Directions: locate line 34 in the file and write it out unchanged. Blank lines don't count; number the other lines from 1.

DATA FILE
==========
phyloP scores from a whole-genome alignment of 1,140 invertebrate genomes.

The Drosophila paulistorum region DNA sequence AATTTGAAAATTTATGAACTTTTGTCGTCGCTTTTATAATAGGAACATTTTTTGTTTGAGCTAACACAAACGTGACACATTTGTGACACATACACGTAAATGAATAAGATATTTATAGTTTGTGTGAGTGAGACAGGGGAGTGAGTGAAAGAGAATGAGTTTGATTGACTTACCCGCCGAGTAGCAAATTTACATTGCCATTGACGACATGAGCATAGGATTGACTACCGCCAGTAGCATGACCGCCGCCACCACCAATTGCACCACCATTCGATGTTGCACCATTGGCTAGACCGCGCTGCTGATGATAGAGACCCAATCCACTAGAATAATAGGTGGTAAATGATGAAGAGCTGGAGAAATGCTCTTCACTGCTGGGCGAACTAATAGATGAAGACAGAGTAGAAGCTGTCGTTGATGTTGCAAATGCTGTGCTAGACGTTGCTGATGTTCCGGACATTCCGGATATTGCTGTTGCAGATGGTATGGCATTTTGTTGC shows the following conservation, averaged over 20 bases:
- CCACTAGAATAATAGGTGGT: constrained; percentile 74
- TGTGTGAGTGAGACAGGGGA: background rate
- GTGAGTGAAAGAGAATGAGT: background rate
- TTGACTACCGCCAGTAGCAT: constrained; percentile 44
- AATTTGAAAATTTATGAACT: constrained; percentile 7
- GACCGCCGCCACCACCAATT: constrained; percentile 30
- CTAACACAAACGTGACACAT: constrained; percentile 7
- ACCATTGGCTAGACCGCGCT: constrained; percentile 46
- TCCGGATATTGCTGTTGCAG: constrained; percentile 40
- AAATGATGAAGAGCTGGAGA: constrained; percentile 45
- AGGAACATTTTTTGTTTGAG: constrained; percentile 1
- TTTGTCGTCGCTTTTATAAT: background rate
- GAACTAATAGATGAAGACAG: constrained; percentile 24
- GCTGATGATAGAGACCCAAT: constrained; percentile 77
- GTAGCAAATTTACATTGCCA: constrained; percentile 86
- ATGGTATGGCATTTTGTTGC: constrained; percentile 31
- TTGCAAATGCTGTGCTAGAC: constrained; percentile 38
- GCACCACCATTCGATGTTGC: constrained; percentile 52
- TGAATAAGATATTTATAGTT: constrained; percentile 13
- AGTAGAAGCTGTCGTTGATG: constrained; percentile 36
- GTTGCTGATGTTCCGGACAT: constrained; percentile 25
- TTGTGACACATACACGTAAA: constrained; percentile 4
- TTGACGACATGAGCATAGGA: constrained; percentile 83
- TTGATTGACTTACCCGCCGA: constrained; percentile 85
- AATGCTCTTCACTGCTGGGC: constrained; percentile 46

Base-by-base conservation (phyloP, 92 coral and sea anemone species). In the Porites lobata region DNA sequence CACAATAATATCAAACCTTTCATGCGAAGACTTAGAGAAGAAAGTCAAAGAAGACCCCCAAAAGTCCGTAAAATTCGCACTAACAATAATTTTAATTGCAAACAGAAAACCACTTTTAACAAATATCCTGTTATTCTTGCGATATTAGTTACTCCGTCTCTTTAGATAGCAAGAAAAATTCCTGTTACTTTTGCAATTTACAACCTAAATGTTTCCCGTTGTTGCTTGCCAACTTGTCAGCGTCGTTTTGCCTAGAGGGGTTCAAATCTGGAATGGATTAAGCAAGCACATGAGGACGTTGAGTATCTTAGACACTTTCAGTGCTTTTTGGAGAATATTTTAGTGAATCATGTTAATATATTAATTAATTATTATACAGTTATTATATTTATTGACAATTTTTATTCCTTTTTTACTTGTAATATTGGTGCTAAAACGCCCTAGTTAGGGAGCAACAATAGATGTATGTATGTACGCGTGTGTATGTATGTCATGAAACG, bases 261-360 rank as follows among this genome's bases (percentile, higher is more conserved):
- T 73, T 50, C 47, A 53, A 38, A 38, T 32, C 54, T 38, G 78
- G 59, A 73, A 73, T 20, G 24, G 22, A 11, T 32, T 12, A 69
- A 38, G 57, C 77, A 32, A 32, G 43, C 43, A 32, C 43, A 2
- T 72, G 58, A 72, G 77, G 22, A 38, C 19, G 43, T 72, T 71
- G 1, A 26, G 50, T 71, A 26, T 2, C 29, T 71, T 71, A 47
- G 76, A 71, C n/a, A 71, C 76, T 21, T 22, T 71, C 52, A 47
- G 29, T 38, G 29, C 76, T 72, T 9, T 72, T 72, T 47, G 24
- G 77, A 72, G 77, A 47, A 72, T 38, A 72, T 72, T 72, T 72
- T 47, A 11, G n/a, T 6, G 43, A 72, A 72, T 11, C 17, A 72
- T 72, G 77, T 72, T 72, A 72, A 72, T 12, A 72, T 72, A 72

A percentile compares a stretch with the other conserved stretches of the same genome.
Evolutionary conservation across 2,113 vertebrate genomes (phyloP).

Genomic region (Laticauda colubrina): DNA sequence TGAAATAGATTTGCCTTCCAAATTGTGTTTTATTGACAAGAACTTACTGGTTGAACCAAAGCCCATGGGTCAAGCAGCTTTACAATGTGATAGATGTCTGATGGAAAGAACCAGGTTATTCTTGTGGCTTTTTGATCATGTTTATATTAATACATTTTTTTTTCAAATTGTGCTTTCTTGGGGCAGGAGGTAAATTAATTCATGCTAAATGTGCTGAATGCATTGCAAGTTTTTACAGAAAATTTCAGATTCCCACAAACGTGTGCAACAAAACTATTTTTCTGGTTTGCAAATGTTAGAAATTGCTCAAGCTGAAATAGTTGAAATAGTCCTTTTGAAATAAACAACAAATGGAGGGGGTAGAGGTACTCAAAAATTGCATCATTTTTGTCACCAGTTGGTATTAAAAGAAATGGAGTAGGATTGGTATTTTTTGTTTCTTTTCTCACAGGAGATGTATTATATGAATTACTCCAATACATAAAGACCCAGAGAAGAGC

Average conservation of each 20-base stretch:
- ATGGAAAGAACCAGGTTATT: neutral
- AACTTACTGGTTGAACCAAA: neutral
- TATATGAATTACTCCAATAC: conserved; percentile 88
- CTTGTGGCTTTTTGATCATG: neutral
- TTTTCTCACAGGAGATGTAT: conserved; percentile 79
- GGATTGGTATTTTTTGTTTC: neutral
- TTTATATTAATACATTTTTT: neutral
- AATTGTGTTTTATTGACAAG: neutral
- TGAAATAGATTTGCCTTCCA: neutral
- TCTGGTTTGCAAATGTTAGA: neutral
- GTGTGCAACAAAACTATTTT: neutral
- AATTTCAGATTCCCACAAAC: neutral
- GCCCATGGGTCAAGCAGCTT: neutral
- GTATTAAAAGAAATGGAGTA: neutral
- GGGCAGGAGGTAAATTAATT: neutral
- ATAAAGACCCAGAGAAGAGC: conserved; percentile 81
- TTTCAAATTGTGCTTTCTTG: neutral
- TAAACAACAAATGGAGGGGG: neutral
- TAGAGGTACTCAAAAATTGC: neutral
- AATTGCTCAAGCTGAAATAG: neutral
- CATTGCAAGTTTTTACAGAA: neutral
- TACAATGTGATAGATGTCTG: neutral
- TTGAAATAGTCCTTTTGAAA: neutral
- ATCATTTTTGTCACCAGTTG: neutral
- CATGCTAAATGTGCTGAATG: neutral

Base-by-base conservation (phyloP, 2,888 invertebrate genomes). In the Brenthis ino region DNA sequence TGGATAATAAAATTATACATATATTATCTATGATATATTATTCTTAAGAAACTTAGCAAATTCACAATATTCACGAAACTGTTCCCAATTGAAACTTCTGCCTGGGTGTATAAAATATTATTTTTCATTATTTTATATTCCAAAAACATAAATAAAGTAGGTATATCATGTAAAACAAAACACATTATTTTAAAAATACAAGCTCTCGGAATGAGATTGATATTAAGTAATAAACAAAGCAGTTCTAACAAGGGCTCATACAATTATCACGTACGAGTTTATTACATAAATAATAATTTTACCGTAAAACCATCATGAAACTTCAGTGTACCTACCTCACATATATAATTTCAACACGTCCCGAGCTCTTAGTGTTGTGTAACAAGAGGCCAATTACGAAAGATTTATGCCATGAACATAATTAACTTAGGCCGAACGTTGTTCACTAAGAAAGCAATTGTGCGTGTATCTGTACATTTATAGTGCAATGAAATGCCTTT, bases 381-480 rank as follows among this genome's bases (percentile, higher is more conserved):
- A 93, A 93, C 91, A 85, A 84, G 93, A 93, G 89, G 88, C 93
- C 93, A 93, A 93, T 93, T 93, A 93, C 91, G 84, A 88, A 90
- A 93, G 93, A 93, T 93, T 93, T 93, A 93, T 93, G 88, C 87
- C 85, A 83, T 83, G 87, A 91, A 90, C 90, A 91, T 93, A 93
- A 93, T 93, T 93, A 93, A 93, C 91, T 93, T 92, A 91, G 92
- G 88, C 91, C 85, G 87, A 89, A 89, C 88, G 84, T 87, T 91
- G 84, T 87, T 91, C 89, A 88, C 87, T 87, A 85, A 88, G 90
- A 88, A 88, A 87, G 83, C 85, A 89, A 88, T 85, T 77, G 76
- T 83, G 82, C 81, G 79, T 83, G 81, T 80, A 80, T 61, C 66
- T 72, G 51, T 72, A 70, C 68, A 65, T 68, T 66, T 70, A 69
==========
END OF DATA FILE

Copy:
- G 76, A 71, C n/a, A 71, C 76, T 21, T 22, T 71, C 52, A 47